For years, questions have swirled around the use of aluminum adjuvants in vaccines, and their potential risks to human health.
But every time concerns are raised, the U.S. Food & Drug Administration (FDA) and the Centers for Disease Control & Prevention (CDC) have defended their “aluminum adjuvants are safe” position by referring almost exclusively to a single study.
That study, published in 2011, by Dr. Robert J. Mitkus, a computational toxicologist in the Center for Biologics Evaluation and Research at the FDA, concluded that aluminum adjuvants could safely be injected into children.
Was the Mitkus study reliable? Should it stand uncontested as the last word on aluminum in vaccine safety?
No, according to a new study published in the Journal of Inorganic Biochemistry, as reported by World Mercury Project. According to the authors of “Critical Analysis of Reference Studies on the Toxicokinetics of Aluminum-Based Adjuvants:”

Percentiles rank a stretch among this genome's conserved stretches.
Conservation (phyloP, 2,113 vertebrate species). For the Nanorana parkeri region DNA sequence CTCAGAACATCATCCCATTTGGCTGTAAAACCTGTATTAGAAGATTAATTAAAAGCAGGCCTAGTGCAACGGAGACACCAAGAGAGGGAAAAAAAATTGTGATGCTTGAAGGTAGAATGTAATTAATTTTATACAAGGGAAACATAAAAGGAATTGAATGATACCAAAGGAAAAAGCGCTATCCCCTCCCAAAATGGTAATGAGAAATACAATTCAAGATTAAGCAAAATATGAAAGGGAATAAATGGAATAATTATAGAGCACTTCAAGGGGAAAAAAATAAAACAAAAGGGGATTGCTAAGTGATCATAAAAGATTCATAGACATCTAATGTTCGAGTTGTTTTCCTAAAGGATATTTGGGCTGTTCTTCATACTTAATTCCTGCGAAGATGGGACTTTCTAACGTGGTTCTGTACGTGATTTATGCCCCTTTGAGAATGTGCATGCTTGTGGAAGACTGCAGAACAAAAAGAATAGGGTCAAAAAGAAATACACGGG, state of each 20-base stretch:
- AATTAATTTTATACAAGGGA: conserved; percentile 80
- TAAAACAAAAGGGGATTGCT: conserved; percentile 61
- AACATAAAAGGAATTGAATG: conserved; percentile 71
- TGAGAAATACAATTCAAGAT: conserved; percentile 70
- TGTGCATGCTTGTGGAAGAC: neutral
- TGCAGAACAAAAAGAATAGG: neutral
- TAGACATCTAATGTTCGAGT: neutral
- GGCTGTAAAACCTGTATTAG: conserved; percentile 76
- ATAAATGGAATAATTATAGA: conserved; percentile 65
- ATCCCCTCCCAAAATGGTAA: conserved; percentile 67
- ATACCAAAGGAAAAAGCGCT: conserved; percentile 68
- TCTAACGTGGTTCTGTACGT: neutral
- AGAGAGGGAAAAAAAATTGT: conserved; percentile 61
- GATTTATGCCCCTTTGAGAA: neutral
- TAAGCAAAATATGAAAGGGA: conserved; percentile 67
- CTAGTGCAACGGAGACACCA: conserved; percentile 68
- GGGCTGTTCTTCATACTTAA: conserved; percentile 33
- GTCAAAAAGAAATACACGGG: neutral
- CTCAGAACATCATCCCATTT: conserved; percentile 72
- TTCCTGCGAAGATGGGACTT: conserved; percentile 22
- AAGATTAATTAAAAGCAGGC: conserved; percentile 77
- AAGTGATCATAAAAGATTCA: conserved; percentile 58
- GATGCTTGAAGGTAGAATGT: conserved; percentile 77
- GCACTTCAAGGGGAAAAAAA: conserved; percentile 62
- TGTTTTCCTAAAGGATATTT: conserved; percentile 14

To date, aluminum adjuvants per se have, perhaps surprisingly, not been the subject of any official experimental investigation, and this being in spite of the well-established neurotoxicity of aluminum.
OCA’s position on vaccine safety is this: Research suggests that some vaccines may be safe, some may not be safe, at least not for some people. As with any medicine, consumers have the right to know exactly what is in every vaccine, and what the latest, and best research says about the potential risk for each and every recommended vaccine, as well as the cumulative risks associated with aggressive vaccine schedules. We reject the false narrative, promoted by Big Pharma, that there are only two sides to the vaccine issue: pro-vaccine or “anti-vaxxer.” Instead, as with any medication, we advocate that consumers seek guidance from reliable sources before taking vaccines or any other medication, and that medical practitioners and pharmaceutical companies provide truthful, up-to-date information about the medicines they promote and profit from.